Let’s examine this excerpt of Dorothy’s chapter. First, she states that a woman should give up an opportunity to use her giftedness “if by using her giftedness she would risk bringing dishonor to God’s Word and thus to Him.” When did a woman using her giftedness bring dishonor to God in Scripture? When did a person using their gifts bring dishonor to Christ in Scripture?

The first statement doesn’t really sting; but the last one does:

“A woman committed to the Lord Jesus dare not do even what she is TRAINED or
GIFTED to do if by so doing she is DISOBEDIENT by calling into question her ACCOUNTABILITY to a CLEAR TEACHING OF SCRIPTURE.”

I took time to italicize certain words to show how illogical this argument is. First of all, giftedness is from God. According to 1 Corinthians 12:11, the Spirit gives the gifts “as He wills.” If a person is given a gift by the Spirit, then he or she is to use that gift as the Spirit would have them use it. To fail to use it is to disrespect the Spirit of the Lord, who is God! It is the equivalent of a child who destroys the Christmas gift they received from their parents right in front of their parents!

Next, she opens up the possibility that a woman could be DISOBEDIENT by using her gift. What a laugh! When was a person ever labeled disobedient in Scripture because they used their gift? I don’t read of such a case. But I do read of an account where someone was chastised and punished by God because they failed to use what God had given them. Let’s read the Parable of the Talents in Matthew 25: 14-18 (ESV):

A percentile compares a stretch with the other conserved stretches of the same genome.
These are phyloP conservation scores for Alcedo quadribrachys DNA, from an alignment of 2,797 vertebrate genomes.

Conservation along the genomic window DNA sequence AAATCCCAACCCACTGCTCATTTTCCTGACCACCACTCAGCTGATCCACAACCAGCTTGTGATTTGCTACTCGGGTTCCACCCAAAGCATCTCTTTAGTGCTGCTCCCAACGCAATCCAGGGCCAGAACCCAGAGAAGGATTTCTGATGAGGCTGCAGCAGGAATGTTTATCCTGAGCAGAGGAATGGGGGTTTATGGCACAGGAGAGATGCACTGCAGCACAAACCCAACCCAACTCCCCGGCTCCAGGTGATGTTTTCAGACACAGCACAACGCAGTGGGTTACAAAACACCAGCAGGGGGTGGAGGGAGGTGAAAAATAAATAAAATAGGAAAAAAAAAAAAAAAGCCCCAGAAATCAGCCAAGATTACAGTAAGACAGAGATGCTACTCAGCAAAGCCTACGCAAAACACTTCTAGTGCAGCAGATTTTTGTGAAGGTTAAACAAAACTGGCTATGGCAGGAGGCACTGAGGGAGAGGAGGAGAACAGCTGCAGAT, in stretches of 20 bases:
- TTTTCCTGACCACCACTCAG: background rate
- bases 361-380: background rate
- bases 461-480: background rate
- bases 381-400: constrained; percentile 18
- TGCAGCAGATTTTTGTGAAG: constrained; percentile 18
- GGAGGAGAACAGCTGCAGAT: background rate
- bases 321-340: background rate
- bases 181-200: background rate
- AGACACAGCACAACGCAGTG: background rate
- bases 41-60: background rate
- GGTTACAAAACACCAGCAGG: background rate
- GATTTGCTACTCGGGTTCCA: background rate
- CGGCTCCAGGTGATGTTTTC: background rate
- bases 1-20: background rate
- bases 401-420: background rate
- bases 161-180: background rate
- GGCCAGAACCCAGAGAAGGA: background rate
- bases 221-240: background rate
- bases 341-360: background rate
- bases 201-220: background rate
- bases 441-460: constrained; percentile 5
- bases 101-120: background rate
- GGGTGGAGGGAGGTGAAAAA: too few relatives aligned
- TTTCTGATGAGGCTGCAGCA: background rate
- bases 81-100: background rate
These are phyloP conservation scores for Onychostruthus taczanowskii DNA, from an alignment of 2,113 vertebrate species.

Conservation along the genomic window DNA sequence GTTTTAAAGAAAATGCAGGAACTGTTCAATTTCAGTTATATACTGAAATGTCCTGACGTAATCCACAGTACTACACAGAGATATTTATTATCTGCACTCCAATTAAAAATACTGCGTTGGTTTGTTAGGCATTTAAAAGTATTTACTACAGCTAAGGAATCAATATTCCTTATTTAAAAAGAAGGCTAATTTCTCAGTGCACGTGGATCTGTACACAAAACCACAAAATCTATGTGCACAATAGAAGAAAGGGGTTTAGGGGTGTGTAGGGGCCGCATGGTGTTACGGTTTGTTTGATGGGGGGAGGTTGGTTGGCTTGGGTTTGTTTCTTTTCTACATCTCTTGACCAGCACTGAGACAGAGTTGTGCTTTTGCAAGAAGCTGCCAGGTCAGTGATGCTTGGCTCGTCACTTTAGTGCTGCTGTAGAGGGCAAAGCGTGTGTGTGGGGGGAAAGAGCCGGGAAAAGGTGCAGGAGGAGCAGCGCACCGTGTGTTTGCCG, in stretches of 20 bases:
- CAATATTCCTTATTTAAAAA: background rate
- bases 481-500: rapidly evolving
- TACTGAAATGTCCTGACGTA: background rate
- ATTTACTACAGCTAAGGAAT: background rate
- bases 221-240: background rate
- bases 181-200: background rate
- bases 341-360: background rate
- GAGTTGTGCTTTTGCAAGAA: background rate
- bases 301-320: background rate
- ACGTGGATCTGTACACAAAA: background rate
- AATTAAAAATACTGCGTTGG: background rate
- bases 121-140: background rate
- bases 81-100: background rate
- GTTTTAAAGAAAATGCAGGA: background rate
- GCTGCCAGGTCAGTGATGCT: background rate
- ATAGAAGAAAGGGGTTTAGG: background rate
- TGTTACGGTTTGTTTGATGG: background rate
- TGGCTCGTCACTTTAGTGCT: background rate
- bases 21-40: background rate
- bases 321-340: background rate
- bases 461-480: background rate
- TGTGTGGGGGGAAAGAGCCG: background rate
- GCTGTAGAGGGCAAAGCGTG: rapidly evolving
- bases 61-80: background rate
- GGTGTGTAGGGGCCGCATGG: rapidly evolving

14(O) "For(P) it will be like a man(Q) going on a journey, who called his servants[c] and entrusted to them his property. 15To one he gave five(R) talents,[d] to another two, to another one,(S) to each according to his ability. Then he(T) went away. 16He who had received the five talents went at once and traded with them, and he made five talents more. 17So also he who had the two talents made two talents more. 18But he who had received the one talent went and(U) dug in the ground and hid his master’s money.”

Jesus is telling a parable here, a story that involves a situation the masses could understand. This one involves a master, servants, and money (what was known as “talents”). Notice that the Master gave to each servant “according to his ability” (Matt. 25:15). All three servants were not given the same amount of money; but each servant was given an amount of money. The Lord Himself gives to each individual a certain amount of gifts and talents to use for His glory.